During the 1990/91 heating season, the Massachusetts Division of Energy Resources (DOER) participated in a joint data collection program between several state energy offices and the federal Department of Energy`s (DOE) Energy Information Administration (EIA). The purpose of the program was to collect and monitor retail and wholesale heating oil and propane prices and inventories from October 1990 through March 1991. This final report begins with an overview of the unique events which had an impact on the reporting period. Next, the report summarizes the results from the residential heating oil and propane price surveys conducted by DOER over the 1990/91 heating season. The report also incorporates the wholesale heating oil and propane prices and inventories collected by the EIA and distributed to the states.

  20. No. 2 heating oil/propane program. Final report, 1992/93

    SciTech Connect (OSTI)

    McBrien, J.

    1993-05-01

    During the 1992--93 heating season, the Massachusetts Division Energy Resources (DOER) participated in a joint data collection program between several state energy offices and the federal Department of Energy`s (DOE) Energy Information Administration (EIA). The purpose of the program was to collect and monitor retail and wholesale heating oil and propane prices and inventories from October, 1992 through March, 1993. This final report begins with an overview of the unique events which had an impact on the petroleum markets prior to and during the reporting period. Next, the report summarizes the results from residential heating oil and propane price surveys conducted by DOER over the 1992--93 heating season. The report also incorporates the wholesale heating oil and propane prices and inventories collected by the EIA and distributed to the states. Finally, the report outlines DOER`s use of the data.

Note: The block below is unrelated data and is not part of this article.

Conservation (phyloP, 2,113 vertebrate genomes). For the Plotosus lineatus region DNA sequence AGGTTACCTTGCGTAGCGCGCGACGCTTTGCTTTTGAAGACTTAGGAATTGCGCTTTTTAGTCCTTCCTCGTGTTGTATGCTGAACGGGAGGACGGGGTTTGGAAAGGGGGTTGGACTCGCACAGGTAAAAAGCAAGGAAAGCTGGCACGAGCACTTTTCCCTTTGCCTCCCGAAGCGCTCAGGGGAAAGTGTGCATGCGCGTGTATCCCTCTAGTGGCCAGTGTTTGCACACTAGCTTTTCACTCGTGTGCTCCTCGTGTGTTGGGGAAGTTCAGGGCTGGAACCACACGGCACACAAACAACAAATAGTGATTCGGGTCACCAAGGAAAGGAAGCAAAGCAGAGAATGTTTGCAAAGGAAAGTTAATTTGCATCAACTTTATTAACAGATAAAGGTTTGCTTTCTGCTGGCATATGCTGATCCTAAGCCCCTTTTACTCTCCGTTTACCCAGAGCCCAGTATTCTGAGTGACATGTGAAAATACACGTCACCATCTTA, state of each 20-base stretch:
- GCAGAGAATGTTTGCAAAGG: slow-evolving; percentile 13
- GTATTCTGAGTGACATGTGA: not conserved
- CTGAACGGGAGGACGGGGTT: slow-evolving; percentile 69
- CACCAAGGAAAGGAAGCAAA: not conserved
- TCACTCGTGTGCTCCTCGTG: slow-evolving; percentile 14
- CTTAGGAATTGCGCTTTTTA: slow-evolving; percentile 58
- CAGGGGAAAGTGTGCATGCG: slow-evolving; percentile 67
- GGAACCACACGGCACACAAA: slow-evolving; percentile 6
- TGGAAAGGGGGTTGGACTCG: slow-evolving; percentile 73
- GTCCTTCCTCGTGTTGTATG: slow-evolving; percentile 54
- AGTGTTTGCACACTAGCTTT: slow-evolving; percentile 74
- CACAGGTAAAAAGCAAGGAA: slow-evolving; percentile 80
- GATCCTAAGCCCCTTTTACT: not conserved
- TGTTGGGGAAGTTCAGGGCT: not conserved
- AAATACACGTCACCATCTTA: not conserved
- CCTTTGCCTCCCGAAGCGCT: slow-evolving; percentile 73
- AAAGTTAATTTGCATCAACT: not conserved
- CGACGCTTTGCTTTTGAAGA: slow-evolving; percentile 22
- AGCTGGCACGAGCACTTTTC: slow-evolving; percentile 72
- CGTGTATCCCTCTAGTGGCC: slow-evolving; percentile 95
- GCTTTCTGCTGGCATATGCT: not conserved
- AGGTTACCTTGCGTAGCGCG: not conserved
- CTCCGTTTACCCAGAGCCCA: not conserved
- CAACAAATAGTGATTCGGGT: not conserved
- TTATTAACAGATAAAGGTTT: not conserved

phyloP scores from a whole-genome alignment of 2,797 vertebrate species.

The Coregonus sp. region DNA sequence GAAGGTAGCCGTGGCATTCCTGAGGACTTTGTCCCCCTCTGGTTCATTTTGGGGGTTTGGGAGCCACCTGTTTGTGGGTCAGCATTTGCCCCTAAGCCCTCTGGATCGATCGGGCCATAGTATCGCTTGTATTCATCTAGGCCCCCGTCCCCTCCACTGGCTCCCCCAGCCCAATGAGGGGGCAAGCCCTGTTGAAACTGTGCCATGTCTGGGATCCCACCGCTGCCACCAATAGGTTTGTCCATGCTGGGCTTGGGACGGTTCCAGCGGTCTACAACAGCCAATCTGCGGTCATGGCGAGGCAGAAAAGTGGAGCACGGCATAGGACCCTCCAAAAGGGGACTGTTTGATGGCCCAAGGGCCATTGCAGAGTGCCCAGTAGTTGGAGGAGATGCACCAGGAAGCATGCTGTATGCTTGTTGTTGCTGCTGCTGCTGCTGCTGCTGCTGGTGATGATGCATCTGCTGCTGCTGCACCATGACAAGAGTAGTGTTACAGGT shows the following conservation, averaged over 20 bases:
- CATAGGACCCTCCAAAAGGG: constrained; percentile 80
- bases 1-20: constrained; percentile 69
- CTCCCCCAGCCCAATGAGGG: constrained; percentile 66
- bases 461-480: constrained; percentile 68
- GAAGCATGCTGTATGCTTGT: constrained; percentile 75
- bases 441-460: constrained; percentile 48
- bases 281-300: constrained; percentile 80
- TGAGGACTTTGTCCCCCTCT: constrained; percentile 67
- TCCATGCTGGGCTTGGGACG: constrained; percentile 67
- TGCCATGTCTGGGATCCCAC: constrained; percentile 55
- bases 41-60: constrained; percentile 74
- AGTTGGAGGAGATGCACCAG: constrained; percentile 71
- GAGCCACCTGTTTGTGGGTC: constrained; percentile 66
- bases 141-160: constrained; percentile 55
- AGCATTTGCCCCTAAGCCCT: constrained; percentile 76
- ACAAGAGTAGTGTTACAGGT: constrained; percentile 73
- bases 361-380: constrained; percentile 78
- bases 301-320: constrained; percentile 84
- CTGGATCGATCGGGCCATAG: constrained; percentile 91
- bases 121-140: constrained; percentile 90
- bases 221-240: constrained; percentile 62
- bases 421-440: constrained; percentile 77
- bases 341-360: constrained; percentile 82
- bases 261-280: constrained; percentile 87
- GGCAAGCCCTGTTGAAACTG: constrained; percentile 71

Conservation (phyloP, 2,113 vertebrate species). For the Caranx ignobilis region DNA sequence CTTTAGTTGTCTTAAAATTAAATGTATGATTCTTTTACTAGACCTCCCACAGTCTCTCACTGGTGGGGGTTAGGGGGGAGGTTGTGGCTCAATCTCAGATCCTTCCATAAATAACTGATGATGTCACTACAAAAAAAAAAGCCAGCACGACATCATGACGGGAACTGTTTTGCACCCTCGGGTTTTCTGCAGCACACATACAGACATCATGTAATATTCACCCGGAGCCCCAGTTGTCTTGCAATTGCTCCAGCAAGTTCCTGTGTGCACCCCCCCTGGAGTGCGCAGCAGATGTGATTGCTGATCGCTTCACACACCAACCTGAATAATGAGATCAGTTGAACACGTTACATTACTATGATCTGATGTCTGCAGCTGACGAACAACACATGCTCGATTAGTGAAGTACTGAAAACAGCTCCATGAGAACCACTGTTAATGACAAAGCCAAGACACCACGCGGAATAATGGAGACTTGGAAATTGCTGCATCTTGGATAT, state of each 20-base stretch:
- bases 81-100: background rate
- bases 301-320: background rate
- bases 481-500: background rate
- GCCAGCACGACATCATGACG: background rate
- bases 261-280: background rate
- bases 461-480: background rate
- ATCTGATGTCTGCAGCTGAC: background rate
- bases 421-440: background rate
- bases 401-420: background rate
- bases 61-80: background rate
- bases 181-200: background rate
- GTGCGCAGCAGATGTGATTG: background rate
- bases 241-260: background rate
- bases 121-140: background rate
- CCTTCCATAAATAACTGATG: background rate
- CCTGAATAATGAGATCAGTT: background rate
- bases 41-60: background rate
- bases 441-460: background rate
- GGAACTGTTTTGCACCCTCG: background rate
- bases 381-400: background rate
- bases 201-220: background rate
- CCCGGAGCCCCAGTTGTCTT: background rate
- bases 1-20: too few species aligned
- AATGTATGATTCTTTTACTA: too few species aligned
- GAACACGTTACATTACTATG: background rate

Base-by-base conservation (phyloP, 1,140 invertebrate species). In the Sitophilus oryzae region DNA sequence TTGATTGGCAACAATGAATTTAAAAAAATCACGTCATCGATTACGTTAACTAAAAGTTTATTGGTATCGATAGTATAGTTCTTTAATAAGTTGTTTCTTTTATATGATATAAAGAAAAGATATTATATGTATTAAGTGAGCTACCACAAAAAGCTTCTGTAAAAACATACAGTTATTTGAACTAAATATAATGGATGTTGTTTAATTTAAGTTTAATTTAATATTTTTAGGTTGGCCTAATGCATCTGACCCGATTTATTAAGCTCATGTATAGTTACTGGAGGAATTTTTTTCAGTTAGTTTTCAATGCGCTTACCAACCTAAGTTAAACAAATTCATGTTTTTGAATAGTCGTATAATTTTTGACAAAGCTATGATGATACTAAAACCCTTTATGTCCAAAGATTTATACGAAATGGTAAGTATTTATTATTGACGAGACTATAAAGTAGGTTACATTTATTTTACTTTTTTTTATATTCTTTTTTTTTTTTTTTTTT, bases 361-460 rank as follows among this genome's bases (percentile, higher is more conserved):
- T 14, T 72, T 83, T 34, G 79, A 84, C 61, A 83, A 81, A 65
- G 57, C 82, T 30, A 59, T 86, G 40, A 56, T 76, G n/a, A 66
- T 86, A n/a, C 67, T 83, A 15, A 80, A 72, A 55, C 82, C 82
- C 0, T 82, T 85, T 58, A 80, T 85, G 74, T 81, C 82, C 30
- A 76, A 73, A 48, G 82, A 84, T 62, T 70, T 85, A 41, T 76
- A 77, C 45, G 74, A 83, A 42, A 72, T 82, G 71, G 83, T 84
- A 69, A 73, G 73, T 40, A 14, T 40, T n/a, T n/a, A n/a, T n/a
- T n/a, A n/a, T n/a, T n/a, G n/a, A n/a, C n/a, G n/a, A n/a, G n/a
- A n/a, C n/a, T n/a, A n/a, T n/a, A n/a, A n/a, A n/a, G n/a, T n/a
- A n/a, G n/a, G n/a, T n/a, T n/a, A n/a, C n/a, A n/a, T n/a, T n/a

1. Case Study: Fuel Cells Provide Combined Heat and Power at Verizon...

    Office of Energy Efficiency and Renewable Energy (EERE) Indexed Site

    Provide Combined Heat and Power at Verizon's Garden Central Office Case Study: Fuel Cells Provide Combined Heat and Power at Verizon's Garden Central Office This is a case study ...

  2. High Temperature Fuel Cell Tri-Generation of Power, Heat & H2...

    Office of Energy Efficiency and Renewable Energy (EERE) Indexed Site

    Tri-Generation of Power, Heat & H2 from Biogas High Temperature Fuel Cell Tri-Generation of Power, Heat & H2 from Biogas Success story about using waste water treatment gas for ...

  3. Environmental assessment for radioisotope heat source fuel processing and fabrication

    SciTech Connect (OSTI)

    Not Available

    1991-07-01

    DOE has prepared an Environmental Assessment (EA) for radioisotope heat source fuel processing and fabrication involving existing facilities at the Savannah River Site (SRS) near Aiken, South Carolina and the Los Alamos National Laboratory (LANL) near Los Alamos, New Mexico. The proposed action is needed to provide Radioisotope Thermoelectric Generators (RTG) to support the National Aeronautics and Space Administration's (NASA) CRAF and Cassini Missions. Based on the analysis in the EA, DOE has determined that the proposed action does not constitute a major Federal action significantly affecting the quality of the human environment within the meaning of the National Environmental Policy Act (NEPA) of 1969. Therefore, an Environmental Impact Statement is not required. 30 refs., 5 figs.

  4. Experimental Investigation of Turbine Vane Heat Transfer for Alternative Fuels

    SciTech Connect (OSTI)

    Nix, Andrew Carl

    2015-03-23